My thoughts: Having been raised on rom-coms of the 1980’s (i.e. Sixteen Candles, Pretty in Pink, etc.) and having a husband that loves sci-fy (i.e. Lord of the Rings) I was able to make sense of most of Cline’s book that is heavy handed with pop culture references of the past. However, even having the basic background, I still felt myself lost in all of the specifics. If you’re going to read this, make sure you brush up on all the culturally relevant books, movies, and video games beforehand.

Between Shades of Gray by Ruta Sepetys ****

The basics: Set during World War 2 this books take a different approach than the typical. Our story is based on a family of four from Lithuania, who in the middle of the night are taken from their home and everything they love by the Soviets. Unsure of their future they spend weeks on end living in the railroad cattle cars, traveling the expansive land of Russia to an eventual slave servanthood.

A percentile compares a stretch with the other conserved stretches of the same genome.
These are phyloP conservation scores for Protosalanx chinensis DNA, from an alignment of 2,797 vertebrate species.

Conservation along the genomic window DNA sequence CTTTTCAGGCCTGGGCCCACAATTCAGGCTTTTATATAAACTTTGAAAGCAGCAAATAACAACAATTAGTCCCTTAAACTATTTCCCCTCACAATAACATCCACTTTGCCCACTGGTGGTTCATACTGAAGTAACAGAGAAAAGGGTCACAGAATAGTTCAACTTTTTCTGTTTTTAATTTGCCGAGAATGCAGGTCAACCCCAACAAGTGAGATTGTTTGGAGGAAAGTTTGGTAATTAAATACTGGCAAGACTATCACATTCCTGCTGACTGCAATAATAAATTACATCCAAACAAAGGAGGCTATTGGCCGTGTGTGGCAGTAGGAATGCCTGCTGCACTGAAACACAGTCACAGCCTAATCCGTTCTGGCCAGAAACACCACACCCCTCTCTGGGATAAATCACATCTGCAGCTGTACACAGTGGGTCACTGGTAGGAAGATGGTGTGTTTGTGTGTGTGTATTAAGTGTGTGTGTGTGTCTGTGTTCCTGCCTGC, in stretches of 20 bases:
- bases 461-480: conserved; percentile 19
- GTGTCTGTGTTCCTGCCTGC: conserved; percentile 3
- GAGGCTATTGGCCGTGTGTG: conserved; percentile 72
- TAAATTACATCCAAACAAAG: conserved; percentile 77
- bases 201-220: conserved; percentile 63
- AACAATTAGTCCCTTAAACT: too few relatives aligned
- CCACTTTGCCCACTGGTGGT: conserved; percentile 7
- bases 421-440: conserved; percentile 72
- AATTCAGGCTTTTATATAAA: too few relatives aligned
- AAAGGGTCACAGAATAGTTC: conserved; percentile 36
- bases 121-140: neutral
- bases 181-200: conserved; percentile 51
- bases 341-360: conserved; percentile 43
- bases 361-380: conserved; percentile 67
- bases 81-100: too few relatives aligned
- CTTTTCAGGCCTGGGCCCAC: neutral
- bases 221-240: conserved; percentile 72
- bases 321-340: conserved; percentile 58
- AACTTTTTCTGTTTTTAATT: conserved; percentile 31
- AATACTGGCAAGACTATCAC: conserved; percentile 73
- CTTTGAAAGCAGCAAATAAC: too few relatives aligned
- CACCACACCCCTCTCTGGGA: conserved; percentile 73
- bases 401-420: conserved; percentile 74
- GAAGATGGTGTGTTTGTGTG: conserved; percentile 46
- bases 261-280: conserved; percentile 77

My thoughts: Recommended by a colleague (who read this in high school) I was most interested in a different storyline than what I normally read from World War 2 books (i.e. Nazis). After mentioning Doctor Zhavigo, this book was brought up and I’m incredibly happy it was. One thing I love most about novels, especially historical fiction, is learning about events, people or places that are little known or talked about and this fit that criteria perfectly. For fear of the safety of themselves and their family, many that suffered under the hand of the Soviets have never spoken out, even to this day. The surprisingly reality of how hard Stalin was to not only his perceived enemies but to his own people as well is incredible. It is estimated that he murdered over 20 million people during his reign (Hitler murdered less than half of that).